BEIJING -- Those searching for answers to China's chronic smog should consider this: Coal consumption in the world's second-largest economy is nearly on par with the rest of the world combined.
That's according to the U.S. Energy Information Administration, which released data Tuesday showing Chinese coal usage growing 9% in 2011 to 325 million tons. That means Chinese coal demand accounts for 47% of global consumption.
The world's fastest-growing major economy relies on the cheap fossil fuel to supply 70% of its energy generation. But China is paying a massive environmental price for using so much coal, the leading source of greenhouse gas emissions. It now contains seven of the 10 worst cities in the world for air pollution, and experts say the hazardous smog is costing the country billions of dollars in healthcare and lost productivity.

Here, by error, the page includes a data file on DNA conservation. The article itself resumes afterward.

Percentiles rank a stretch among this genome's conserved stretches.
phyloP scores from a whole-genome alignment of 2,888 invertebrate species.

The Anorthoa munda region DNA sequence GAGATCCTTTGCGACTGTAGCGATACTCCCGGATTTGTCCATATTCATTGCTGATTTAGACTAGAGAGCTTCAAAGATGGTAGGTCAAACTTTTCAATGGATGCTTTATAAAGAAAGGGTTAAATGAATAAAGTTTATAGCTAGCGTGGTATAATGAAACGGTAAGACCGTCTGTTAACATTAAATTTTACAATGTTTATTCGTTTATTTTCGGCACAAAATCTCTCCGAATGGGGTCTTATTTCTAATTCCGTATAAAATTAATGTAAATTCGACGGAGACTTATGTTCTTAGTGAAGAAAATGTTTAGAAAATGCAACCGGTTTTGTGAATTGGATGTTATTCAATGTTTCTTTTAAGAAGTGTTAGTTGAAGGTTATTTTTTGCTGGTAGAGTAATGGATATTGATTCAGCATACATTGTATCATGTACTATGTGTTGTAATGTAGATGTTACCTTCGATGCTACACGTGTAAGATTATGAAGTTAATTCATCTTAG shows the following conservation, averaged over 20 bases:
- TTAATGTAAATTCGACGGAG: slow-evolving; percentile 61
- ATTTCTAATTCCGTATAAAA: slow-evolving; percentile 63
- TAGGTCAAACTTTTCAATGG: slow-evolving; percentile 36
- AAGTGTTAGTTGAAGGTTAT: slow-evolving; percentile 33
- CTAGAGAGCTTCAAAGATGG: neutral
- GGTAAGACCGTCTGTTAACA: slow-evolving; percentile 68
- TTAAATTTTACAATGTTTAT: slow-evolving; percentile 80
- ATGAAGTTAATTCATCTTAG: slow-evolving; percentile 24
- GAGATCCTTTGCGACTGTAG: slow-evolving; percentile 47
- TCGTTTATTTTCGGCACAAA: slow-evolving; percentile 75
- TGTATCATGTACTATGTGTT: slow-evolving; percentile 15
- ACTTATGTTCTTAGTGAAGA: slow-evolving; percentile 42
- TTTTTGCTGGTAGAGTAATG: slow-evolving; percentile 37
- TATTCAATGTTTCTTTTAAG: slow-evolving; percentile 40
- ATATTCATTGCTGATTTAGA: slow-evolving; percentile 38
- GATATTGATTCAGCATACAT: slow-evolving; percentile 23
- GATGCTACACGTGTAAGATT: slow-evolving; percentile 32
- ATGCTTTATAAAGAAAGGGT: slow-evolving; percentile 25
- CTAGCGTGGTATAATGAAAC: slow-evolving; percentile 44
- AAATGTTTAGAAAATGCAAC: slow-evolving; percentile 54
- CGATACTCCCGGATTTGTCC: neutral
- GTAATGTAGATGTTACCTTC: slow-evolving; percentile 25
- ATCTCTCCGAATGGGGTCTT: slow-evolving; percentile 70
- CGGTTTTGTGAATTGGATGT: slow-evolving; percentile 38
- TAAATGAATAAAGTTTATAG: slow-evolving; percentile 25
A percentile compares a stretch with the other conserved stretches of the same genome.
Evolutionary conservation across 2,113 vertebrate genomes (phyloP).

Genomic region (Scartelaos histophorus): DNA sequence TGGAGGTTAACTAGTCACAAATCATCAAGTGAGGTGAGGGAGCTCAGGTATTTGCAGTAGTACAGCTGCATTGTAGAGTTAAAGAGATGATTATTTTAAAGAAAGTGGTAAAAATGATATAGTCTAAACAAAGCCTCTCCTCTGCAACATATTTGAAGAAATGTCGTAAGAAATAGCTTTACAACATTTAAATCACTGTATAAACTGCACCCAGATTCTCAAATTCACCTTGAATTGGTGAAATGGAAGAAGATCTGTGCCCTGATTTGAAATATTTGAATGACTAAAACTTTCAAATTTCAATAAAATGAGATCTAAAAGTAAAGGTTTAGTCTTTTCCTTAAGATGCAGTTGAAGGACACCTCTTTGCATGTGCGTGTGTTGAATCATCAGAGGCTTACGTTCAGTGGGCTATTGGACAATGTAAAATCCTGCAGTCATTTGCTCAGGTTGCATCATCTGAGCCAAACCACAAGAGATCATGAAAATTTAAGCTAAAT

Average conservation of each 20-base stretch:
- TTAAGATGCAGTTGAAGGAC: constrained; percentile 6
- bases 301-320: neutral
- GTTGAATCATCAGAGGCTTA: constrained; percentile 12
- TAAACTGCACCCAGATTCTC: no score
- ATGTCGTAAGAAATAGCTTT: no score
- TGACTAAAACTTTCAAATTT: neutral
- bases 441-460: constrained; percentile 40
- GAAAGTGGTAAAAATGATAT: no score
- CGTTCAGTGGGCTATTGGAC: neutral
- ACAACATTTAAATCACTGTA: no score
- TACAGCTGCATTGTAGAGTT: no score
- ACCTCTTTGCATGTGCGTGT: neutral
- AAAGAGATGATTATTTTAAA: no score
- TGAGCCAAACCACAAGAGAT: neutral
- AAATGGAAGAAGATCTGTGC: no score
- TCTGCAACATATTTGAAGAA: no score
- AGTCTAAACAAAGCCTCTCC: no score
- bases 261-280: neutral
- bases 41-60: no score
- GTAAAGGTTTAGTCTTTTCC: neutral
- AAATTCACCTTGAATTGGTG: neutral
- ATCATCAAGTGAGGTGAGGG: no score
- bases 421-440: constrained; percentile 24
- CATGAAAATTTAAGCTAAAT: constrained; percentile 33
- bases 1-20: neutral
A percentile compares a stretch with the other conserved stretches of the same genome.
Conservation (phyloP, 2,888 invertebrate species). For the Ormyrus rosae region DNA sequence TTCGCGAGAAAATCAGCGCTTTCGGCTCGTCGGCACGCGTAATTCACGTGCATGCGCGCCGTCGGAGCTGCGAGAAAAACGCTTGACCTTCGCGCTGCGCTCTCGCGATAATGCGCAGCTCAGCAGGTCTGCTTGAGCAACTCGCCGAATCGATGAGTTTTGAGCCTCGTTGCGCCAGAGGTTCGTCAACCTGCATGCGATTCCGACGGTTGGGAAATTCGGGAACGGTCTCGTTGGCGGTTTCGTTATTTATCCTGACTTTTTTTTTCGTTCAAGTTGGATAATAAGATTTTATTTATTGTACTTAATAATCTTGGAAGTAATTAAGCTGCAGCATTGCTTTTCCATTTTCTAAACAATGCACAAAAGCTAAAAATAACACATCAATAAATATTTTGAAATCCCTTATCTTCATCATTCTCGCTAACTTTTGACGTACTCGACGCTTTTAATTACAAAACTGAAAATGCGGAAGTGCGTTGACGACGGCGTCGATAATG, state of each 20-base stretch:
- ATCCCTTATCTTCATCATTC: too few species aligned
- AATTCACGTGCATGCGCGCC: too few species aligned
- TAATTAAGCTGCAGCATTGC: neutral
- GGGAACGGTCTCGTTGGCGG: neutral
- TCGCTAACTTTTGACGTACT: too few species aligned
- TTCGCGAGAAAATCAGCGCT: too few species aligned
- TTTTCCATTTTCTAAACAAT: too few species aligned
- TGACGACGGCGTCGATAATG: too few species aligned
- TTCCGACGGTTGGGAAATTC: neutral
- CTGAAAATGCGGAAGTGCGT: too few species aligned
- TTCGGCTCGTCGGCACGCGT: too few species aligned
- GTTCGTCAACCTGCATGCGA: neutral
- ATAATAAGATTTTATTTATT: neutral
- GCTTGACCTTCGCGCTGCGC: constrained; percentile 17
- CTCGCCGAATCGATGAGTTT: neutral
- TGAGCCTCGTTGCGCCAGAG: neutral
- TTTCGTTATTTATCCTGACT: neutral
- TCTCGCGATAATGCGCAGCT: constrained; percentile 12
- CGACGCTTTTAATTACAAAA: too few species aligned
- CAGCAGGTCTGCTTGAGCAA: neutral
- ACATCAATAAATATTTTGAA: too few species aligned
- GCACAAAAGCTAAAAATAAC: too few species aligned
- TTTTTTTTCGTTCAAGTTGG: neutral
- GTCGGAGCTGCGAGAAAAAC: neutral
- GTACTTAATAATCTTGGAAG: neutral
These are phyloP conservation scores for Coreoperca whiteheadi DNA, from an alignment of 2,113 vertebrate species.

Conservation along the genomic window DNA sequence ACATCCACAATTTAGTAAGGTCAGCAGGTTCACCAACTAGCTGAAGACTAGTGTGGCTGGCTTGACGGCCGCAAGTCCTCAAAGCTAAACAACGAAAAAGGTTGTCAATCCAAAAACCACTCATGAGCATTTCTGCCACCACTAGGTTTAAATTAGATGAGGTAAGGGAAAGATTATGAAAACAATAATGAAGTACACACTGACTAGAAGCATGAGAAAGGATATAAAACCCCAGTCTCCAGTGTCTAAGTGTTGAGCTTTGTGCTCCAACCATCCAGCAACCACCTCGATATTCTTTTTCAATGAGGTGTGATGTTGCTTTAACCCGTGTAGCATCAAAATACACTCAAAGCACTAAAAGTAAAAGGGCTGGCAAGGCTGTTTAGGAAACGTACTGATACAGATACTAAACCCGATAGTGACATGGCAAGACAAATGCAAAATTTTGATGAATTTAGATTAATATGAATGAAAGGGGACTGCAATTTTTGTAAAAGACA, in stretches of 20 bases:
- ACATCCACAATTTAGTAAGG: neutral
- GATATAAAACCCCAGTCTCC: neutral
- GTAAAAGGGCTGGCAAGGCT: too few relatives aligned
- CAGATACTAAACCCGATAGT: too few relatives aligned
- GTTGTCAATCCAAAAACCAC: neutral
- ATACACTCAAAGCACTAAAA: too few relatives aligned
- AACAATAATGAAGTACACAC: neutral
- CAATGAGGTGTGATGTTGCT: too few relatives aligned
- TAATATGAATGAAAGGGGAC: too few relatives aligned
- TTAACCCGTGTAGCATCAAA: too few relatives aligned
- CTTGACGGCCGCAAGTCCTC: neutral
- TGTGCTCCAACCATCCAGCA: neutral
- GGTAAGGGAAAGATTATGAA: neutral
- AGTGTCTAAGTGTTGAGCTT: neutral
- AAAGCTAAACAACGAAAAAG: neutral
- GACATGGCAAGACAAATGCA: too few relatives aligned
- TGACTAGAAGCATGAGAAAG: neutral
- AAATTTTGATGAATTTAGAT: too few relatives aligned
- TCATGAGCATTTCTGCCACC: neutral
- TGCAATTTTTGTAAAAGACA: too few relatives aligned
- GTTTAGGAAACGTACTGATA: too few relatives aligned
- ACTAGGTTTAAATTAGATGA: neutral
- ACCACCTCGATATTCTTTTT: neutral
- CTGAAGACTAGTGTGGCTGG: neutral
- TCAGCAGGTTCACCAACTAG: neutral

China is aiming to increase the amount of renewable energy it uses, but rising demand for electricity means coal consumption will remain robust.
The Energy Information Administration said China accounted for 87% of the 374-million-ton global increase in coal use in 2011. China also accounted for 82% of the 2.9 billion tons of global coal demand growth since 2000. Over that same period, Chinese electricity generation has doubled.
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